- Pituitary dysfunction. Finally, one of the most common causes of weight gain after brain injury is pituitary dysfunction. The pituitary helps regulate your body’s hormone levels. Without the right hormones, a person’s appetite can become dysregulated. In addition, pituitary dysfunction can slow the body’s metabolism. This can cause you to gain weight even if you are not eating more.
Fortunately, by addressing these underlying causes, it is possible to return to a normal weight after brain injury.
Complications of Weight Gain After Brain Injury
Too much weight gain after a brain injury can lead to serious chronic health conditions. Some of the most common include:
- High blood pressure
- Heart failure
In addition, seizure frequency in TBI patients often increases with higher body weights.
Therefore, it is crucial for brain injury survivors to learn how to manage their weight and improve their eating habits.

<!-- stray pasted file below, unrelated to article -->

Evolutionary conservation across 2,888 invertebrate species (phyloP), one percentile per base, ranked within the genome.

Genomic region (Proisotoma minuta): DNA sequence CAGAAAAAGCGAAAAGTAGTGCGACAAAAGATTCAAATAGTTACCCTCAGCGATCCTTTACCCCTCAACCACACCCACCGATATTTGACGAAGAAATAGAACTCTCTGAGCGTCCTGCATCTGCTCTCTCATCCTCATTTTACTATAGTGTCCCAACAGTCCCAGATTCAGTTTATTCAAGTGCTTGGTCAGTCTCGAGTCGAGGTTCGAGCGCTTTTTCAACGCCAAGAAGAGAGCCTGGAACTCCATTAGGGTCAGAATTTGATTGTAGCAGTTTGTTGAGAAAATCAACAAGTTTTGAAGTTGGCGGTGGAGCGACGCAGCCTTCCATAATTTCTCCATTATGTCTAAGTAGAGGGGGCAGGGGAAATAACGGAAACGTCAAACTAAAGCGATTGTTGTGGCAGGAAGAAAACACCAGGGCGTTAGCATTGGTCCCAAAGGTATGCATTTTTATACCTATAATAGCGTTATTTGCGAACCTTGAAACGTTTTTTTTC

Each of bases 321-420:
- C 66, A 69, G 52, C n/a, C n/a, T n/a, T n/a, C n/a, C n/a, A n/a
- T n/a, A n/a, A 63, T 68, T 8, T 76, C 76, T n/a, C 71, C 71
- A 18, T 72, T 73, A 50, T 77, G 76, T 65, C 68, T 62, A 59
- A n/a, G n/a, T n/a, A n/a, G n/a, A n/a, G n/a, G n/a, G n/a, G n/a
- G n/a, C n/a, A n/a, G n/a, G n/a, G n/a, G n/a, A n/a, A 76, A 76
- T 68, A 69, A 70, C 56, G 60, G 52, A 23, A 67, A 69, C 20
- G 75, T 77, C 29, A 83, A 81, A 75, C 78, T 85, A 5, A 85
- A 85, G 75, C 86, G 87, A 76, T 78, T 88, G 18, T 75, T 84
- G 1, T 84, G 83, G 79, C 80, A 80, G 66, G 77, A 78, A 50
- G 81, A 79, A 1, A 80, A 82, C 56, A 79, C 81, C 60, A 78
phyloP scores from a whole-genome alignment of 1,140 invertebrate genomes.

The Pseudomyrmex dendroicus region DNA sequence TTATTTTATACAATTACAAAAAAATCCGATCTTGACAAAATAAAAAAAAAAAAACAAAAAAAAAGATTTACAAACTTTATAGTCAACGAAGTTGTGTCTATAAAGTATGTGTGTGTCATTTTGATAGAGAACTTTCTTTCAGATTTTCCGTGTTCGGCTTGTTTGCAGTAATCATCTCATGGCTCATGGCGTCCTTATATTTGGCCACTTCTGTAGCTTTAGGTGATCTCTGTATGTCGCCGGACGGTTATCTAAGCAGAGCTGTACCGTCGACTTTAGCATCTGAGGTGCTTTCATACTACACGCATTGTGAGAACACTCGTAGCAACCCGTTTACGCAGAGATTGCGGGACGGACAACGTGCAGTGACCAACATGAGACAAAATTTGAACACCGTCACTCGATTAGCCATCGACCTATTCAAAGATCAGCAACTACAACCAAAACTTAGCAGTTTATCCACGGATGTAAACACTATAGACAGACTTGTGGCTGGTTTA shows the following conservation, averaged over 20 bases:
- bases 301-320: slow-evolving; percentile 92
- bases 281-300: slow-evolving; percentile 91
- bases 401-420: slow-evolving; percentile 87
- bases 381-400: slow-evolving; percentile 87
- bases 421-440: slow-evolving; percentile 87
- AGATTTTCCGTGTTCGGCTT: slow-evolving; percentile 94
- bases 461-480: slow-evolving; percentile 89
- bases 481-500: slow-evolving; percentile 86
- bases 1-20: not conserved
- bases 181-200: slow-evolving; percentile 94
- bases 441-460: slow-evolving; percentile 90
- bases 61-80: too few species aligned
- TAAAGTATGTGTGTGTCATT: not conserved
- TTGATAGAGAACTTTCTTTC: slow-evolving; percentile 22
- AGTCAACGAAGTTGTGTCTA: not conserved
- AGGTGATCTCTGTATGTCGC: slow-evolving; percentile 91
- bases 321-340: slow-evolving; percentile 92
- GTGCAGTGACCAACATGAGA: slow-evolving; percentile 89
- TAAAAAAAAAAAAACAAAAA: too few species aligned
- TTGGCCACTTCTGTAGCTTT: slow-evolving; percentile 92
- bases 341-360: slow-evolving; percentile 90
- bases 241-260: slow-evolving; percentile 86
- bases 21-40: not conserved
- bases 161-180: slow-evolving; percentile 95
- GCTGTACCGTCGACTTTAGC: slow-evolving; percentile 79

We’ll discuss some ways to do that in the section below.
Weight Management Tips After Brain Injury
To help you get back to a healthy weight after brain injury, you will need to address the root causes of your increased appetite.
This can be difficult, as there are often multiple factors that can increase your appetite after TBI.
For example, if your pituitary was damaged, your metabolism might be slowed. But you might also have an increased appetite due to hypothalamus problems. While treating these issues can help improve your metabolism, you will still need to make some lifestyle changes to lose the extra weight.